Higher Profile: Jesce Horton, CEO of LOWD

Jesce Horton’s LOWD, “The intersection between Urban Culture and Epic Nature,” is changing the cannabis game.
Horton
Courtesy of Jesce Horton

Jesce Horton founded LOWD, a craft cannabis company located in Portland, Oregon, in 2015. Immersed in Oregon cannabis causes and beyond, Horton was appointed by Oregon Governor Kate Brown to the Task Force for Cannabis Environmental Best Practices in 2016 and sits on the Board of Directors for both the Oregon Cannabis Business Association and the Oregon Cannabis Association.

With his wife, Jeannette Ward Horton—also an established industry leader in the space—they founded NuProject, a nonprofit seeded in-part by the City of Portland since 2019. The organization provides grants, loans, educational resources, job matching assistance and entrepreneurial services to cannabis business owners and start-ups.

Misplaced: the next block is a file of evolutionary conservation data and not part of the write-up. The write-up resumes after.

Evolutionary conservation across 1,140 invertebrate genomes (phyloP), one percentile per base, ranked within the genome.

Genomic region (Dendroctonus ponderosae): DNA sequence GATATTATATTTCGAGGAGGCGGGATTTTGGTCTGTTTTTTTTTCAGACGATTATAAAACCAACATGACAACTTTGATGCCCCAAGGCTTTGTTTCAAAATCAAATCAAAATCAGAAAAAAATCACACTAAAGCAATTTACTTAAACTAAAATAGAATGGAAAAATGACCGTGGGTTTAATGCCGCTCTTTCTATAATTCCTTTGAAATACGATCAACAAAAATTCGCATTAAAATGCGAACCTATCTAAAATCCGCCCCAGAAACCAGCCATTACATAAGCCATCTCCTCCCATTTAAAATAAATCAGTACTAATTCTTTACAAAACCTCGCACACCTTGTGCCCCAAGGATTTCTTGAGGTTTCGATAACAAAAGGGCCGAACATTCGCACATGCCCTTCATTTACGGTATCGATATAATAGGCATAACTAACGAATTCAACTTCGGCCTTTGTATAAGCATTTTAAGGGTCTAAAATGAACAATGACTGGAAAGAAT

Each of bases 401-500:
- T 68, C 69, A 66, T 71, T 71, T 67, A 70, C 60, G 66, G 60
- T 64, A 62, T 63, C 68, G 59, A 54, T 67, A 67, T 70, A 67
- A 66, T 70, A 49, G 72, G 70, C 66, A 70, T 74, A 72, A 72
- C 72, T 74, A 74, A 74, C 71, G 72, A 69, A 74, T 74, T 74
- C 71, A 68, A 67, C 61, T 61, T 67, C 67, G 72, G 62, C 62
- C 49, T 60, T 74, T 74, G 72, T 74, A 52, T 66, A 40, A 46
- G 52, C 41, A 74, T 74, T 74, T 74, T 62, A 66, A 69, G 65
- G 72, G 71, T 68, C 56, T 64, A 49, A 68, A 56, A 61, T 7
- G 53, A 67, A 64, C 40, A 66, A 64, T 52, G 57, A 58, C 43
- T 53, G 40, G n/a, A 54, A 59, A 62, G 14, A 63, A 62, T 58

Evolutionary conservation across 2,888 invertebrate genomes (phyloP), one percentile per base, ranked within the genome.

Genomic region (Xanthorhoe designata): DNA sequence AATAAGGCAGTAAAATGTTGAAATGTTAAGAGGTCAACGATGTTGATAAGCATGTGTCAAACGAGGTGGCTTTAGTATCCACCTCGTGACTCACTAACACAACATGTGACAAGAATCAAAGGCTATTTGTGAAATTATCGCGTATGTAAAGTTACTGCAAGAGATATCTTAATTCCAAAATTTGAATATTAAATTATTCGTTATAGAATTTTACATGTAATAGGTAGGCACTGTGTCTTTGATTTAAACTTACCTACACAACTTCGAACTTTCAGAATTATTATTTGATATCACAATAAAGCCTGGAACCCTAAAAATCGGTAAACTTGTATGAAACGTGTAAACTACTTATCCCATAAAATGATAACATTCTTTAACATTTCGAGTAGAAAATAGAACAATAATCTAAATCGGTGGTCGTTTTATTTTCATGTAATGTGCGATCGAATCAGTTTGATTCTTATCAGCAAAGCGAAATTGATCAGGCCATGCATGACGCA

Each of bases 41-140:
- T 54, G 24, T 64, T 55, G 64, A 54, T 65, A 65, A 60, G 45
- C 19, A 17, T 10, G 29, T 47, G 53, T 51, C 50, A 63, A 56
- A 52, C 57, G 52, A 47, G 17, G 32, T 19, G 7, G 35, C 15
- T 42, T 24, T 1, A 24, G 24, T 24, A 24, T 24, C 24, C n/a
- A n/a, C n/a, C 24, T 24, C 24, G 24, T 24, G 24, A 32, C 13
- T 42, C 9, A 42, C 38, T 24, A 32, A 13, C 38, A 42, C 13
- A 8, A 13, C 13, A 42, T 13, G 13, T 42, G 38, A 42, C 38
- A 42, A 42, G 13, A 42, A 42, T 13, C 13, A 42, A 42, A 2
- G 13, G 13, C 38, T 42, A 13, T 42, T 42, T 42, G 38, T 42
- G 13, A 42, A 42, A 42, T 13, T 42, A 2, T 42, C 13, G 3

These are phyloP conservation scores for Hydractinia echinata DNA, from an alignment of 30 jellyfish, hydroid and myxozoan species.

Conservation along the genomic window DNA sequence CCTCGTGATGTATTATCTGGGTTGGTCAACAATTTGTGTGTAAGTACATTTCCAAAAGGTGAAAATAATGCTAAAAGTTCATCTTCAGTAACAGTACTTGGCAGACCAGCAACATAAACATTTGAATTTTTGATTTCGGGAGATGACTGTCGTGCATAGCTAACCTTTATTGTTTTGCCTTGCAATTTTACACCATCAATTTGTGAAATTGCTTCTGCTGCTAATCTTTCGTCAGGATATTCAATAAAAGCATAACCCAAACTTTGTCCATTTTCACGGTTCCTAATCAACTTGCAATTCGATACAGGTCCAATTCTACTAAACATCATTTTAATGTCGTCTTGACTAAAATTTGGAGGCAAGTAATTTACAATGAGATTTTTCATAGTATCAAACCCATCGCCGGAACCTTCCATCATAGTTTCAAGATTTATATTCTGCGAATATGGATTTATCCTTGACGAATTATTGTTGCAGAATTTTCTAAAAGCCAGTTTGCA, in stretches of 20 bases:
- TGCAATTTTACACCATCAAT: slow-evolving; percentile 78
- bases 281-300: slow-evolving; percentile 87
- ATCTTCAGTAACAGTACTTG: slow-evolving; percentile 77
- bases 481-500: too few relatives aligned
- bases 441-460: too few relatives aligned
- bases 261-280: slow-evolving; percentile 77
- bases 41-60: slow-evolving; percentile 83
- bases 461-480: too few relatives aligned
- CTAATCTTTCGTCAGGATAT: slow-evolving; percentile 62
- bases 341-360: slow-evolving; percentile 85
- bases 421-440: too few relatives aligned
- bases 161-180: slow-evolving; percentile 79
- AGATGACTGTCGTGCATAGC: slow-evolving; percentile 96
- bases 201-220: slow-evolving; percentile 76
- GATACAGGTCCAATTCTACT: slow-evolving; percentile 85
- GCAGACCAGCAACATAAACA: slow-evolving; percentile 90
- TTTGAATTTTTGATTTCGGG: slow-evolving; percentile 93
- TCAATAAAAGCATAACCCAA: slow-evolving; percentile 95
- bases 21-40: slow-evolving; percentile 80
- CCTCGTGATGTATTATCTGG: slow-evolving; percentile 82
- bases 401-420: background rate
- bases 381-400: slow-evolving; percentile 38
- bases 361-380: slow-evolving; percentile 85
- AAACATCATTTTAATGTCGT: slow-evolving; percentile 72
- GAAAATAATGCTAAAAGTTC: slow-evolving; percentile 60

Nationally, Horton co-founded the Minority Cannabis Business Association, founded and is an advisory board member for Marijuana Business Daily and is involved with, and past board member of, the Resource Innovation Institute—a national leader in establishing and educating on standards of farming practices.

An advisory board member of Ben’s Best, a venture by Ben Cohen of Ben & Jerry’s ice cream company, its focus is on funding Black-owned cannabis companies, supporting the Colorado Criminal Justice Reform Coalition and the Last Prisoner Project. 

He’s also on a number of federal, state and local cannabis regulatory advisory committees, helping to design and strengthen cannabis markets in both Oregon and California and then some.

Horton’s resume may read as though he was born into the cannabis industry, but his journey to his place in the space, and to the Pacific Northwest from his birthplace of Charlottesville, Virginia, really did begin before he was born, when his father was arrested for carrying less than an ounce of weed.

Horton
Courtesy of Jesce Horton

Less than an Ounce, One Seed and Persecution

Horton knows first-hand how the failed War on Drugs can negatively affect just one small family for years, as his father was arrested for cannabis before he was born, with a lifetime of struggle to follow.